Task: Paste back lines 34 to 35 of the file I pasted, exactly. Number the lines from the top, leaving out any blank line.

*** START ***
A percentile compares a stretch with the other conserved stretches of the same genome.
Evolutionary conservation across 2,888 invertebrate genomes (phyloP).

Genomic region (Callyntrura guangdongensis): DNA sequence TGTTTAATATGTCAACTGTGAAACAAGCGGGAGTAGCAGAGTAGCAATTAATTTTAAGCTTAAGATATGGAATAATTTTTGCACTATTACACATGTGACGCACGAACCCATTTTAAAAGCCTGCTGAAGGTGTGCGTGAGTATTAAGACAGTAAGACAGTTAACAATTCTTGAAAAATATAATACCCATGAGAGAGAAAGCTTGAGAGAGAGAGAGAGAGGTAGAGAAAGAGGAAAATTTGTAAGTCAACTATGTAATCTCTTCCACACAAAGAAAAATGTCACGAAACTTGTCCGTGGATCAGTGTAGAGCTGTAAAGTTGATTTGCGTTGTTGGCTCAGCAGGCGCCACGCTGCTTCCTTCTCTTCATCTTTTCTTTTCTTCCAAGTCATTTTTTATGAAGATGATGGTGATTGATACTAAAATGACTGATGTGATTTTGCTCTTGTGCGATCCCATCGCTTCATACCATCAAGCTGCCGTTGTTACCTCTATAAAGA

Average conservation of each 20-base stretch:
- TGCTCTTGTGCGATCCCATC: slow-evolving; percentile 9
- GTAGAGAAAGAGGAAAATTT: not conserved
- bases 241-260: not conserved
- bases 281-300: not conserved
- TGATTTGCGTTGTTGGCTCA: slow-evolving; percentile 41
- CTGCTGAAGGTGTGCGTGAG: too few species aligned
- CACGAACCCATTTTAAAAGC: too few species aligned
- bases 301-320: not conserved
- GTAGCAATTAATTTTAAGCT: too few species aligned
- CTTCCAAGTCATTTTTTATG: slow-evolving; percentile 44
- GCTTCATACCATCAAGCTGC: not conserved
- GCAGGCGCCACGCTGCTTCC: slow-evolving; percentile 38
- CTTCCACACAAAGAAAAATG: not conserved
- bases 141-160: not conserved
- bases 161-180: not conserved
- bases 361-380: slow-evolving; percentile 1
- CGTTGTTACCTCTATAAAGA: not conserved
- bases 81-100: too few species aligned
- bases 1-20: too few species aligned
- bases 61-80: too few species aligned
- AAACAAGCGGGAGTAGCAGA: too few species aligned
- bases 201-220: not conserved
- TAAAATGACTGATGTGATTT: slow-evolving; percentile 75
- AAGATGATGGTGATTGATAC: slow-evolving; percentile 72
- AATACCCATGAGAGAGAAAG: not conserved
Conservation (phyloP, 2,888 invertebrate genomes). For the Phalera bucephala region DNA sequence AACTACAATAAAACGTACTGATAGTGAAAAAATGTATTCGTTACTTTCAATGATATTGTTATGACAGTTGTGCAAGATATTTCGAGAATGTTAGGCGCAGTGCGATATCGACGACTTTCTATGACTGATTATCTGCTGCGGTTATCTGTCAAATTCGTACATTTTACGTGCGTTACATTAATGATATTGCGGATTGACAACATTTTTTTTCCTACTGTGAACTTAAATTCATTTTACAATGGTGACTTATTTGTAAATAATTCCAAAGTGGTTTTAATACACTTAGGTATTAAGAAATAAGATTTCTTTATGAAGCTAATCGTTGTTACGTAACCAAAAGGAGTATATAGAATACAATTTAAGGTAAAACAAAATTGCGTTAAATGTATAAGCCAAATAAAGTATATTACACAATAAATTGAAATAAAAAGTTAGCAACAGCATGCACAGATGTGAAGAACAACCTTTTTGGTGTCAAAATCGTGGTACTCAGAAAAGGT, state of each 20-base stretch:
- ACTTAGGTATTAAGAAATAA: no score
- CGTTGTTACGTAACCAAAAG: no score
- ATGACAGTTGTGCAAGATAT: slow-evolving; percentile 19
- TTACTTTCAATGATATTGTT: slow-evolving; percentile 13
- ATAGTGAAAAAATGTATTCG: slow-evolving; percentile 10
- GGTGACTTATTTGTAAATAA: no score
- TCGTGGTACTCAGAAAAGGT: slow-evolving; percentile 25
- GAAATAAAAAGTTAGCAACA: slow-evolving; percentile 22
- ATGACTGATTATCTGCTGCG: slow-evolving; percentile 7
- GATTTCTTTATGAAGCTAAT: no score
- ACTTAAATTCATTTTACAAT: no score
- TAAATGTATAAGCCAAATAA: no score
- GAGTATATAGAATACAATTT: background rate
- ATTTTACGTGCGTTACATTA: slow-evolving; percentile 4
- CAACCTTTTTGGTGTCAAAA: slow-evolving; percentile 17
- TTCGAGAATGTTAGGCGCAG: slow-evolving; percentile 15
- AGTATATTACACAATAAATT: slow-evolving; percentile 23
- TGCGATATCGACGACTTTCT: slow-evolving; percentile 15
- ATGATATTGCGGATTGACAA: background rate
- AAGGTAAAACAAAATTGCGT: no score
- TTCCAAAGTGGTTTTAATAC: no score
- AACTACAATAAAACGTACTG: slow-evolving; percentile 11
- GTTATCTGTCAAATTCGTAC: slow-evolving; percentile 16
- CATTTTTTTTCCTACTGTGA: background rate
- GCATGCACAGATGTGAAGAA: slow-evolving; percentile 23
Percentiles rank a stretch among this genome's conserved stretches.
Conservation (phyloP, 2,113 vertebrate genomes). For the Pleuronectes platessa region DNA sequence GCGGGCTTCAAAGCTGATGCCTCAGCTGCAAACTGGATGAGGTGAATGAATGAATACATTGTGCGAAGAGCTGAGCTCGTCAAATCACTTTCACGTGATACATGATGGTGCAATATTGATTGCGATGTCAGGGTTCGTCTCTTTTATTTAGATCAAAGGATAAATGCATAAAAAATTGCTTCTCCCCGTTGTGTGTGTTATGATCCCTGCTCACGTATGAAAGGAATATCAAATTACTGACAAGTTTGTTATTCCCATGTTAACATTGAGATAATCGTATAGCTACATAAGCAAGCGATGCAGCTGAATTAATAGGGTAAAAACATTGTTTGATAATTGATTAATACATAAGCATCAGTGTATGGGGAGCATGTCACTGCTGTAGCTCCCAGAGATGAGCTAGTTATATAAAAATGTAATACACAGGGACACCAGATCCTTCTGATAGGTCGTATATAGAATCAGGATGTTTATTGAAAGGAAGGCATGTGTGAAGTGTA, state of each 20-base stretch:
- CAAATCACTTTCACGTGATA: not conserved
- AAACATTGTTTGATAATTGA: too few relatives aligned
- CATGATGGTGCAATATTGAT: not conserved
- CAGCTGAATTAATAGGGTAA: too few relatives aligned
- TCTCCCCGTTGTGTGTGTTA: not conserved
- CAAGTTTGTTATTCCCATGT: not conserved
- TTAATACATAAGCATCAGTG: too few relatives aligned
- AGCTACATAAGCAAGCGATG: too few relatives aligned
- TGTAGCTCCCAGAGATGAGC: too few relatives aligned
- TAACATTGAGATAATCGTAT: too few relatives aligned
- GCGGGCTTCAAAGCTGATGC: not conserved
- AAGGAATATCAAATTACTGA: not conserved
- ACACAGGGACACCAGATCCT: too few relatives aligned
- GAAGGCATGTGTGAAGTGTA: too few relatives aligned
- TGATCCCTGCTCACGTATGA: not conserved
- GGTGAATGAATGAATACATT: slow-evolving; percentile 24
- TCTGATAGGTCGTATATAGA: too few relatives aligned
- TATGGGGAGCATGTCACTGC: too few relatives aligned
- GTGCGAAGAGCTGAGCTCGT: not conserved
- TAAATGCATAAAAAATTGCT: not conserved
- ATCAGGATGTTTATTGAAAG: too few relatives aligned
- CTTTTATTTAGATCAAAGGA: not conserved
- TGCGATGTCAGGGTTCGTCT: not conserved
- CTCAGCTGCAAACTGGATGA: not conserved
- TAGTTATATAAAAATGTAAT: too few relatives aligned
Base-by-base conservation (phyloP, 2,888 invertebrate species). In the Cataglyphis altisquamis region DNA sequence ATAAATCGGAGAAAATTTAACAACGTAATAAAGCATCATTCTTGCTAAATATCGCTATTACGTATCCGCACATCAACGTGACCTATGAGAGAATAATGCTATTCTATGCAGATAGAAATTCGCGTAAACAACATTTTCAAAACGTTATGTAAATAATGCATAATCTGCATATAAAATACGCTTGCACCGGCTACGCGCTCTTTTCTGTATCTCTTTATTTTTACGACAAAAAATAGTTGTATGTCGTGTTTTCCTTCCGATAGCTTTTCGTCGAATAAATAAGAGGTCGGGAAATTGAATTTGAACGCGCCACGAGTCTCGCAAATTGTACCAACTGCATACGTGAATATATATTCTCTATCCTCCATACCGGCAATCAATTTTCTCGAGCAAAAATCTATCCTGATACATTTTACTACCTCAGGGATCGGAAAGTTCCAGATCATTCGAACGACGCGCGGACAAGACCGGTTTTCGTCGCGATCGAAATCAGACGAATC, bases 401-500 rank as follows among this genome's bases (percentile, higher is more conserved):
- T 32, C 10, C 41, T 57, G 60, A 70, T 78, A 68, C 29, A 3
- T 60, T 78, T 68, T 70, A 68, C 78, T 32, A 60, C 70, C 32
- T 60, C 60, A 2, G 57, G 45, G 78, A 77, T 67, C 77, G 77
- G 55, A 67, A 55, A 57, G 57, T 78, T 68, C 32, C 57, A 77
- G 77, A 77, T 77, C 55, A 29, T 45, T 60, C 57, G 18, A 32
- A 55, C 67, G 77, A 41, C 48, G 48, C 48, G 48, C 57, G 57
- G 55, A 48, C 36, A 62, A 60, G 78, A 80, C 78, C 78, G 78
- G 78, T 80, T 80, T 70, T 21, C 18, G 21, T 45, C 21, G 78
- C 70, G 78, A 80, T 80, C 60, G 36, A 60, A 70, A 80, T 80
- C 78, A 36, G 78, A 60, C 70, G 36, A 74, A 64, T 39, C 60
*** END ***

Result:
- TTACTTTCAATGATATTGTT: slow-evolving; percentile 13
- ATAGTGAAAAAATGTATTCG: slow-evolving; percentile 10